"Distance was a cleansing agent for everything... 'When you are not straining and gasping to save your life, the act of doing so can seem adventurous and exciting from a distance. The greater the distance, the greater the adventure.'" (pg 39)
The distance of time has a way of changing our perceptions. Now we can look back on World War II with patriotic pride and feelings of accomplishment, but it certainly didn't start out that way. It should be obvious how unprepared we were for Pearl Harbor but we tend to forget how unprepared we were to fight a Pacific war at all, and how painful the losses were until we learned how to fight. In Neptune's Inferno: The U.S. Navy at Guadalcanal, James Hornfisher discusses the clumsy role the US Navy played in those early days.
Neptune's Inferno focuses more on the naval side of the battle than the conflicts on the island, and Hornfisher makes each battle come alive. He doesn't write for the novice history reader, but those who are already used to reading such books will love the excitement of his narratives. There were a lot of people, places, ships, and even planes involved, and it can seem a bit overwhelming at times. I find I enjoy it more when I don't worry so much about trying to remember every name and detail or keep everything straight but just enjoy the history.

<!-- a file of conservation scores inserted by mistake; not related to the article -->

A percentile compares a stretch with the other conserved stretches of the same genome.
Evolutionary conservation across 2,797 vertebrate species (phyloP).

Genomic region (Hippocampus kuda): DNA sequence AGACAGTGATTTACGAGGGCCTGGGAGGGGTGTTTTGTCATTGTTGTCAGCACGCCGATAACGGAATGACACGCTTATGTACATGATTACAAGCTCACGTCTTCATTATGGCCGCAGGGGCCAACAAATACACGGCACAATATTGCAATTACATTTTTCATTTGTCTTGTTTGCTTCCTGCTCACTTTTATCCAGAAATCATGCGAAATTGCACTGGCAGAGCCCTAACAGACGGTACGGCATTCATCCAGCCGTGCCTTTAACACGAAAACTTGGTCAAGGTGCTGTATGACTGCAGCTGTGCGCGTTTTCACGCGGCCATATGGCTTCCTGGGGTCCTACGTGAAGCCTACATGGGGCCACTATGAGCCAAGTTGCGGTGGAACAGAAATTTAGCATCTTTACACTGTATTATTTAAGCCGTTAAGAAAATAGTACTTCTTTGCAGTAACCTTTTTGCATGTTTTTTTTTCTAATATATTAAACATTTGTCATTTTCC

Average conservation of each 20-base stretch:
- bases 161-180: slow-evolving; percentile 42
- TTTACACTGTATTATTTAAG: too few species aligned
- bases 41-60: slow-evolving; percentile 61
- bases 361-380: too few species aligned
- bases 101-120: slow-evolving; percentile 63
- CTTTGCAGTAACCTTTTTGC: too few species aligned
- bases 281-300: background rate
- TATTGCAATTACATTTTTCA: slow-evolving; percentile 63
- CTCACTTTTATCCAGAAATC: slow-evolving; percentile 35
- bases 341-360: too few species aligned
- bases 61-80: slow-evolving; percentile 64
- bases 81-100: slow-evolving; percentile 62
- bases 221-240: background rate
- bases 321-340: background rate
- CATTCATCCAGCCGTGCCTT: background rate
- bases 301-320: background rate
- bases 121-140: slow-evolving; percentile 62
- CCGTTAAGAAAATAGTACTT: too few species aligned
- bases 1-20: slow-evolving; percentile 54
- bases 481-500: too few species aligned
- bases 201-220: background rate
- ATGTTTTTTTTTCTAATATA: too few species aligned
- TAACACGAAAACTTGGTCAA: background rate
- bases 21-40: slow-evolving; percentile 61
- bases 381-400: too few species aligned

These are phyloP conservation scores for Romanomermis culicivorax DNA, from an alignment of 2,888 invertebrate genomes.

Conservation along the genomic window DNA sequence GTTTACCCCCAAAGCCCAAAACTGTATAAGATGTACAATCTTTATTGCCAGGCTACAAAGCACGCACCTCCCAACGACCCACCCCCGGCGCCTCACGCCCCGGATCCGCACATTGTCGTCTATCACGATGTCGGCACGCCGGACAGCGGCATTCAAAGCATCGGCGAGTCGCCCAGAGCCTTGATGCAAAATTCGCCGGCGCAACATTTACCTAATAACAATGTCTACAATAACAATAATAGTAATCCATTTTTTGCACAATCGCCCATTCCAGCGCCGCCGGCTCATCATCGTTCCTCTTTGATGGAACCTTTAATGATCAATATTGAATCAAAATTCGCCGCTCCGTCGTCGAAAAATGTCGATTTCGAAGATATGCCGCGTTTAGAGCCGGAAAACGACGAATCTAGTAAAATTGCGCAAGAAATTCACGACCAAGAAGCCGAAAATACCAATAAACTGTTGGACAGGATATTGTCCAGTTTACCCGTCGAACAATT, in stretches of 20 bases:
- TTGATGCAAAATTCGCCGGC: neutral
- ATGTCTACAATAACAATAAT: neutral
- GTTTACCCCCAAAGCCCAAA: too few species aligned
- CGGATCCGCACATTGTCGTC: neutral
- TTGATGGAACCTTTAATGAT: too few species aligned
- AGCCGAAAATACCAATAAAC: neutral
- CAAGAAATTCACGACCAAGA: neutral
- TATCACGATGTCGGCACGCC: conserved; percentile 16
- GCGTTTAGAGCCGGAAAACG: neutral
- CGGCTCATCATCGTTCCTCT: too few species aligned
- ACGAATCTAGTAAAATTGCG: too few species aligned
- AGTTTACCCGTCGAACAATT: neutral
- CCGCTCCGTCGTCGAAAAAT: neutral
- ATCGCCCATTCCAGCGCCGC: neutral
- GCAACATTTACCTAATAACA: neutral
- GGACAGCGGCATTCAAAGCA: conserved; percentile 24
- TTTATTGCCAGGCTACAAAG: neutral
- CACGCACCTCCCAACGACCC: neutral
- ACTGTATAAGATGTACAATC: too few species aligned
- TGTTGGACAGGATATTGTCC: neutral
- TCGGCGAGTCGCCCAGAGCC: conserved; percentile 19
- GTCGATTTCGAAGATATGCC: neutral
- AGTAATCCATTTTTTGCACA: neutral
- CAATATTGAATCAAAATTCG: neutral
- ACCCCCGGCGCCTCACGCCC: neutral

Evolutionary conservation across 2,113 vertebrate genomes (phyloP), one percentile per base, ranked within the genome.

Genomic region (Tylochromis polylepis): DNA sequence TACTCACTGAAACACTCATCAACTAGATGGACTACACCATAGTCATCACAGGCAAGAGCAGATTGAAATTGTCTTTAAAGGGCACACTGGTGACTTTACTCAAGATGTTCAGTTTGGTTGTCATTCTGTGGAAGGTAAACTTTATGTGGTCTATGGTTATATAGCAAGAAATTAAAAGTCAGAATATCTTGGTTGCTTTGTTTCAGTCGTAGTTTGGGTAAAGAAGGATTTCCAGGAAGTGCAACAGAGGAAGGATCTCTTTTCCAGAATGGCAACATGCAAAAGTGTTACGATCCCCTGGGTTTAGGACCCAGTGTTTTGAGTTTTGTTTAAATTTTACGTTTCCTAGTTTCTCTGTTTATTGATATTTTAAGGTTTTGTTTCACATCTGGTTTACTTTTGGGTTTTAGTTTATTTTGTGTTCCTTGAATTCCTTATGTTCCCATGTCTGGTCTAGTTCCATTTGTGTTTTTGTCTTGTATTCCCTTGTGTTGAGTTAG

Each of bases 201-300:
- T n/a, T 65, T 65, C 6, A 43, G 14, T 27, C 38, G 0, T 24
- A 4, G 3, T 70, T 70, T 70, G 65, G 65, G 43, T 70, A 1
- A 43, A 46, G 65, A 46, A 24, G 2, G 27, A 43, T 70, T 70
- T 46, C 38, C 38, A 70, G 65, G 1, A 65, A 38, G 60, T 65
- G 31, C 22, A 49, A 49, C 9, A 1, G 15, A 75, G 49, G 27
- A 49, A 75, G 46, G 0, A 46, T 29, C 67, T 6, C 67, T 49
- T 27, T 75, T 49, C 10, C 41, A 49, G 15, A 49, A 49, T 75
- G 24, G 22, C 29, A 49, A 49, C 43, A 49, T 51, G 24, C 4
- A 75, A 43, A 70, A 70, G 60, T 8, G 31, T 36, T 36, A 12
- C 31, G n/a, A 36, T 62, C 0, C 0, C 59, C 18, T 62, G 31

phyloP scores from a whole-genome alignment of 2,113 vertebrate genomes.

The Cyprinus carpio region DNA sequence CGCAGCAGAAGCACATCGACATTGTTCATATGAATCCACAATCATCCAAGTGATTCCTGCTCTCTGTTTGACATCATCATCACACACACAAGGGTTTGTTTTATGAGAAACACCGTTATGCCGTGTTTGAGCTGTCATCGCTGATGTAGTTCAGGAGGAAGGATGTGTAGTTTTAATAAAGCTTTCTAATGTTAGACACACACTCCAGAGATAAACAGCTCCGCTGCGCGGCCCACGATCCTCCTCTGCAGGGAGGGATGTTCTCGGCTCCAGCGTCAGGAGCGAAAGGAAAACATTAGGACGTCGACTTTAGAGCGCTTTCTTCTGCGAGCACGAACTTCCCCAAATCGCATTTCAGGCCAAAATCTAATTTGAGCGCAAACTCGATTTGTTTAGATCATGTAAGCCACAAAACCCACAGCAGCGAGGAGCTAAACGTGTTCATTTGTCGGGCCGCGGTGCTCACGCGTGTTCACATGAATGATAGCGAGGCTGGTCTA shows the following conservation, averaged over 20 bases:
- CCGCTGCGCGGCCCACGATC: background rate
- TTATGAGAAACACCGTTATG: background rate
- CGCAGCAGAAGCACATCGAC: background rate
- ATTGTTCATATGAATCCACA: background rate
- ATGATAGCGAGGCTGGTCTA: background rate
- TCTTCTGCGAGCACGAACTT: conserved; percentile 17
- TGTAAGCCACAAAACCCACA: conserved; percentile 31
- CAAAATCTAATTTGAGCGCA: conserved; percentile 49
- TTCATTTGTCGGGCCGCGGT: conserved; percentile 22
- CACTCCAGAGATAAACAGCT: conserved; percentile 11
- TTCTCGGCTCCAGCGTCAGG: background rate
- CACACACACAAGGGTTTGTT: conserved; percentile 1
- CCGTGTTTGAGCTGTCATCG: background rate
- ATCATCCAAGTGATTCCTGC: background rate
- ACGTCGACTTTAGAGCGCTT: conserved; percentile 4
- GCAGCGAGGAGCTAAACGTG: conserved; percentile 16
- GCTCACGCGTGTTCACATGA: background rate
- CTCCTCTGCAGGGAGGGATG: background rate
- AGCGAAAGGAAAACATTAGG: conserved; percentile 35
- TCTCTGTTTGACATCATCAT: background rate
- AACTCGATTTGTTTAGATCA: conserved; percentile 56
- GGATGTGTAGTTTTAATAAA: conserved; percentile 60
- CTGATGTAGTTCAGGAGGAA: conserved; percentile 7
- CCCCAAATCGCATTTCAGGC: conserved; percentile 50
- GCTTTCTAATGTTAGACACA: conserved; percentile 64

But Hornfisher has an amazing way with words, and his writing pulls you into the story making it hard to put down. What I like most is how insightful his books are. He includes the experiences of everyone from admirals to regular sailors, and sets it all against the greater backdrop of events to pull out the important lessons. He points out that major navies during WWII were "between the age of fighting sail and the age of nuclear propulsion when fuel was consumable and therefore a critical limit on their reach" (pg 37) and explains how this factored into objectives and events. His first book, The Last Stand of the Tin Can Sailors: The Extraordinary World War II Story of the U.S. Navy's Finest Hour is one of my all-time favorites, and if this one lacks anything in comparison it's the more inspirational ending of the other. Nonetheless, highly recommended reading for those interested in WWII history. (I received this book from Amazon Vine.)